So I talk about the steeplechase a lot because it’s my signature event, but some of you may still be in the dark as to what I actually do. When I explain the event to a layperson, I often ask, “Have you ever seen the horse race where they jump over barriers and water?” Usually people can understand that but then think I’m an equestrienne, which is actually the opposite of what I do; I’m the horse jumping over those barriers and water on a track. Basically the event breaks down to this:
-The race is 3,000 meters (200m shy of two miles)
-I have to jump over a 30″ immobile barrier every 80 meters
-I have a 12′ long water jump that I have to almost completely clear (I only get one foot wet) each lap.
What I like about this race is that every 80 meters, I am facing a new race, which helps to break up the monotony of some distance races. I started steepling as a junior at the University of Michigan and have been loving it ever since. I did my first water jumps of the year today and got them on video. Though they’re not my best, I thought I’d show you what a water jump looks like. I should be staying lower while pushing off the water barrier, but I’m lucky to have long legs, so even though I popped up, I still get pretty far in the pit. Check it.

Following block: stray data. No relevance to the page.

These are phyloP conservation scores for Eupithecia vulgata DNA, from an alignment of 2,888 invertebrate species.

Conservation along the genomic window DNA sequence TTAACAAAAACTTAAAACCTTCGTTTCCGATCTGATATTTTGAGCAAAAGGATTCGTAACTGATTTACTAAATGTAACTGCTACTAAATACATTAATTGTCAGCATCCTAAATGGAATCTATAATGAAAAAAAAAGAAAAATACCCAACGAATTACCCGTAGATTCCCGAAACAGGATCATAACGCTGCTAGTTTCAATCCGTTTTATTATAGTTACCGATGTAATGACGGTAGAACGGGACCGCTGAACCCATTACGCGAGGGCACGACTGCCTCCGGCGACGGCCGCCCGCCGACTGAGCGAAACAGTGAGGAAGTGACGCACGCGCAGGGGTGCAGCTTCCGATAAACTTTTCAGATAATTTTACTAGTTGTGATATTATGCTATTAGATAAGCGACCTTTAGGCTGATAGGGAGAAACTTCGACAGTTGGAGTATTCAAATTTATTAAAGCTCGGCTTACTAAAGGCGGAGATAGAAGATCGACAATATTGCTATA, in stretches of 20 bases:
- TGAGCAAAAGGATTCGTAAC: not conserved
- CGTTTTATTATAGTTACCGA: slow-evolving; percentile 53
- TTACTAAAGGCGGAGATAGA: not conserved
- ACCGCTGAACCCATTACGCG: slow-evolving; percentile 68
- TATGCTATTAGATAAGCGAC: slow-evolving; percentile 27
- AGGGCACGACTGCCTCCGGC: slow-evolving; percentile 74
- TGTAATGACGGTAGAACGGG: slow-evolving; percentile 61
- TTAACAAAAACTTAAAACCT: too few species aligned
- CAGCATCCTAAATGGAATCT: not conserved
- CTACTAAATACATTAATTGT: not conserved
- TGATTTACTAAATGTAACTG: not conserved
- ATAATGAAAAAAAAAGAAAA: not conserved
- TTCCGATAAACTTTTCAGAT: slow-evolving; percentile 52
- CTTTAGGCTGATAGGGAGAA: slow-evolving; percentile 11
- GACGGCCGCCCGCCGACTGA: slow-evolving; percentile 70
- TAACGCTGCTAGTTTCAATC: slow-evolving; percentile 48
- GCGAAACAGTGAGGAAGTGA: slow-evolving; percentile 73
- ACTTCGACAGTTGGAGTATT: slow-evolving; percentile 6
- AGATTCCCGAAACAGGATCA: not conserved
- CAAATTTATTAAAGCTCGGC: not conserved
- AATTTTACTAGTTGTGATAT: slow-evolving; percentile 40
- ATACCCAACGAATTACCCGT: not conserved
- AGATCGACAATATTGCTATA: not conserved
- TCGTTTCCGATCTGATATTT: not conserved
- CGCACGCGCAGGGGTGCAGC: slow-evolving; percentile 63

I race tonight at 6:22pm Pacific time and what’s completely awesome is that Flotrack is doing a live feed of this high performance meet, so you can watch my race. I’m in the second section of the women’s steeple and will be shooting for my Olympic Trials “A” standard of 9:55.
Allie Kieffer, who is running the 10k tonight and also shooting for her Olympic Trials “A” standard (32:45), has been one of my travel buddies for the meet so we thought it only appropriate to get a track photo: